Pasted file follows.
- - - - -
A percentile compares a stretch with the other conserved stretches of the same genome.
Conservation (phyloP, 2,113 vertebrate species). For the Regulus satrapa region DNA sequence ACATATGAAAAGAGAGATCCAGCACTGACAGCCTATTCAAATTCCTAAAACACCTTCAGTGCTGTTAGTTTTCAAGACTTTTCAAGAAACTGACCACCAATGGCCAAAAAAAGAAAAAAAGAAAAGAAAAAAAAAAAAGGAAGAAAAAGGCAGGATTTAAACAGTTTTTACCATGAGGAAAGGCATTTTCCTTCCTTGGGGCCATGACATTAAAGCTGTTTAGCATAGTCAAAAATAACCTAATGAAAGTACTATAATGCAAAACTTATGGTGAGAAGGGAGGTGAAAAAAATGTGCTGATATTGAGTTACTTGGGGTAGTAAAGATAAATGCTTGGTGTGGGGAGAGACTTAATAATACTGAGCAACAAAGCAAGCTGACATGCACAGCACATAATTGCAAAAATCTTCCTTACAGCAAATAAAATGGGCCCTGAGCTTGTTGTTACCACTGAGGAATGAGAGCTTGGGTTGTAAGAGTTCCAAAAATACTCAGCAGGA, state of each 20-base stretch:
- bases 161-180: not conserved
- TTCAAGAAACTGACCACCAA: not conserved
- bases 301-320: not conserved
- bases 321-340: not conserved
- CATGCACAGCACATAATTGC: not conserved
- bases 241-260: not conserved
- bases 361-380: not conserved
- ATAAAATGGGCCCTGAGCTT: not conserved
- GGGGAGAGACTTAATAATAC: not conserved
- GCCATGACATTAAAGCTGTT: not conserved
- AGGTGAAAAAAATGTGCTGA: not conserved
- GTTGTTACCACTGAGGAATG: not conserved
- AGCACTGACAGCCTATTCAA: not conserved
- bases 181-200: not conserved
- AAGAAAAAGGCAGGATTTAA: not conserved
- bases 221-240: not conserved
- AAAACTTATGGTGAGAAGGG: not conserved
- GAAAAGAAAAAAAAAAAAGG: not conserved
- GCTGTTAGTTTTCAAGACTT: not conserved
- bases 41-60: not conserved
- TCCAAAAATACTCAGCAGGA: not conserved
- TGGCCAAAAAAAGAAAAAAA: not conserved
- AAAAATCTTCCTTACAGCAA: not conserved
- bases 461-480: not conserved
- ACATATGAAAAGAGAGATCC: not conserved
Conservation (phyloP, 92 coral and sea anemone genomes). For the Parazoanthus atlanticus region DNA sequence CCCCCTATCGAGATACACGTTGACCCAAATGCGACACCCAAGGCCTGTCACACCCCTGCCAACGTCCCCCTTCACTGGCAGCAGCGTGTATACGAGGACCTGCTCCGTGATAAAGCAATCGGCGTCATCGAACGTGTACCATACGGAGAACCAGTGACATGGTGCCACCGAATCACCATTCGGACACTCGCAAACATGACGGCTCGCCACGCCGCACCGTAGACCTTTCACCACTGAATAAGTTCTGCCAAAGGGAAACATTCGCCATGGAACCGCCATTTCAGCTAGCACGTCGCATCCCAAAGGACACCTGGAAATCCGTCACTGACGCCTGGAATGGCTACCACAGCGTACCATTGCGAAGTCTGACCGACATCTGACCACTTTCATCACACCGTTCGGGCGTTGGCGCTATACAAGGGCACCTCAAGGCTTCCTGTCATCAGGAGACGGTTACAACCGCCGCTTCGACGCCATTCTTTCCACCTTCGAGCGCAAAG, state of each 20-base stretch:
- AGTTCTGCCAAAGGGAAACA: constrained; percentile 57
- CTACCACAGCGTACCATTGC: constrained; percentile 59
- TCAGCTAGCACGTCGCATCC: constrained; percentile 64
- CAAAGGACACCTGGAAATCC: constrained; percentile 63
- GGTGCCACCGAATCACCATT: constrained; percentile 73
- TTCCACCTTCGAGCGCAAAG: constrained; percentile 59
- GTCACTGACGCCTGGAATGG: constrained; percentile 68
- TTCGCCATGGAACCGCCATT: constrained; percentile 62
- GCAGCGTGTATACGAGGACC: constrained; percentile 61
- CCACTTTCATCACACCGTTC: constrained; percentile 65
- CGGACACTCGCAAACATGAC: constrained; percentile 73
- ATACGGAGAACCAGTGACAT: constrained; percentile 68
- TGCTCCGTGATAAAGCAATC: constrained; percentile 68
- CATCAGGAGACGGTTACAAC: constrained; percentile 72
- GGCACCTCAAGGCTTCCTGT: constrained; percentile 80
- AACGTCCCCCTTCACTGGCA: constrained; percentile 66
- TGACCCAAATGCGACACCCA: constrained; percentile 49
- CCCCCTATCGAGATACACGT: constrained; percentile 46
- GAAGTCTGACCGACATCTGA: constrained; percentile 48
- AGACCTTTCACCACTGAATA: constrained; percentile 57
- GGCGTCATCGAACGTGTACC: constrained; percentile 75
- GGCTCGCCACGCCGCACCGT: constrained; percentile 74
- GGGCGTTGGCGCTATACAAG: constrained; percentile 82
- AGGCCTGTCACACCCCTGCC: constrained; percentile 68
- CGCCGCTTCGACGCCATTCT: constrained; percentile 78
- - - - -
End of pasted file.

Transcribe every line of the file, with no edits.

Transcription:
A percentile compares a stretch with the other conserved stretches of the same genome.
Conservation (phyloP, 2,113 vertebrate species). For the Regulus satrapa region DNA sequence ACATATGAAAAGAGAGATCCAGCACTGACAGCCTATTCAAATTCCTAAAACACCTTCAGTGCTGTTAGTTTTCAAGACTTTTCAAGAAACTGACCACCAATGGCCAAAAAAAGAAAAAAAGAAAAGAAAAAAAAAAAAGGAAGAAAAAGGCAGGATTTAAACAGTTTTTACCATGAGGAAAGGCATTTTCCTTCCTTGGGGCCATGACATTAAAGCTGTTTAGCATAGTCAAAAATAACCTAATGAAAGTACTATAATGCAAAACTTATGGTGAGAAGGGAGGTGAAAAAAATGTGCTGATATTGAGTTACTTGGGGTAGTAAAGATAAATGCTTGGTGTGGGGAGAGACTTAATAATACTGAGCAACAAAGCAAGCTGACATGCACAGCACATAATTGCAAAAATCTTCCTTACAGCAAATAAAATGGGCCCTGAGCTTGTTGTTACCACTGAGGAATGAGAGCTTGGGTTGTAAGAGTTCCAAAAATACTCAGCAGGA, state of each 20-base stretch:
- bases 161-180: not conserved
- TTCAAGAAACTGACCACCAA: not conserved
- bases 301-320: not conserved
- bases 321-340: not conserved
- CATGCACAGCACATAATTGC: not conserved
- bases 241-260: not conserved
- bases 361-380: not conserved
- ATAAAATGGGCCCTGAGCTT: not conserved
- GGGGAGAGACTTAATAATAC: not conserved
- GCCATGACATTAAAGCTGTT: not conserved
- AGGTGAAAAAAATGTGCTGA: not conserved
- GTTGTTACCACTGAGGAATG: not conserved
- AGCACTGACAGCCTATTCAA: not conserved
- bases 181-200: not conserved
- AAGAAAAAGGCAGGATTTAA: not conserved
- bases 221-240: not conserved
- AAAACTTATGGTGAGAAGGG: not conserved
- GAAAAGAAAAAAAAAAAAGG: not conserved
- GCTGTTAGTTTTCAAGACTT: not conserved
- bases 41-60: not conserved
- TCCAAAAATACTCAGCAGGA: not conserved
- TGGCCAAAAAAAGAAAAAAA: not conserved
- AAAAATCTTCCTTACAGCAA: not conserved
- bases 461-480: not conserved
- ACATATGAAAAGAGAGATCC: not conserved
Conservation (phyloP, 92 coral and sea anemone genomes). For the Parazoanthus atlanticus region DNA sequence CCCCCTATCGAGATACACGTTGACCCAAATGCGACACCCAAGGCCTGTCACACCCCTGCCAACGTCCCCCTTCACTGGCAGCAGCGTGTATACGAGGACCTGCTCCGTGATAAAGCAATCGGCGTCATCGAACGTGTACCATACGGAGAACCAGTGACATGGTGCCACCGAATCACCATTCGGACACTCGCAAACATGACGGCTCGCCACGCCGCACCGTAGACCTTTCACCACTGAATAAGTTCTGCCAAAGGGAAACATTCGCCATGGAACCGCCATTTCAGCTAGCACGTCGCATCCCAAAGGACACCTGGAAATCCGTCACTGACGCCTGGAATGGCTACCACAGCGTACCATTGCGAAGTCTGACCGACATCTGACCACTTTCATCACACCGTTCGGGCGTTGGCGCTATACAAGGGCACCTCAAGGCTTCCTGTCATCAGGAGACGGTTACAACCGCCGCTTCGACGCCATTCTTTCCACCTTCGAGCGCAAAG, state of each 20-base stretch:
- AGTTCTGCCAAAGGGAAACA: constrained; percentile 57
- CTACCACAGCGTACCATTGC: constrained; percentile 59
- TCAGCTAGCACGTCGCATCC: constrained; percentile 64
- CAAAGGACACCTGGAAATCC: constrained; percentile 63
- GGTGCCACCGAATCACCATT: constrained; percentile 73
- TTCCACCTTCGAGCGCAAAG: constrained; percentile 59
- GTCACTGACGCCTGGAATGG: constrained; percentile 68
- TTCGCCATGGAACCGCCATT: constrained; percentile 62
- GCAGCGTGTATACGAGGACC: constrained; percentile 61
- CCACTTTCATCACACCGTTC: constrained; percentile 65
- CGGACACTCGCAAACATGAC: constrained; percentile 73
- ATACGGAGAACCAGTGACAT: constrained; percentile 68
- TGCTCCGTGATAAAGCAATC: constrained; percentile 68
- CATCAGGAGACGGTTACAAC: constrained; percentile 72
- GGCACCTCAAGGCTTCCTGT: constrained; percentile 80
- AACGTCCCCCTTCACTGGCA: constrained; percentile 66
- TGACCCAAATGCGACACCCA: constrained; percentile 49
- CCCCCTATCGAGATACACGT: constrained; percentile 46
- GAAGTCTGACCGACATCTGA: constrained; percentile 48
- AGACCTTTCACCACTGAATA: constrained; percentile 57
- GGCGTCATCGAACGTGTACC: constrained; percentile 75
- GGCTCGCCACGCCGCACCGT: constrained; percentile 74
- GGGCGTTGGCGCTATACAAG: constrained; percentile 82
- AGGCCTGTCACACCCCTGCC: constrained; percentile 68
- CGCCGCTTCGACGCCATTCT: constrained; percentile 78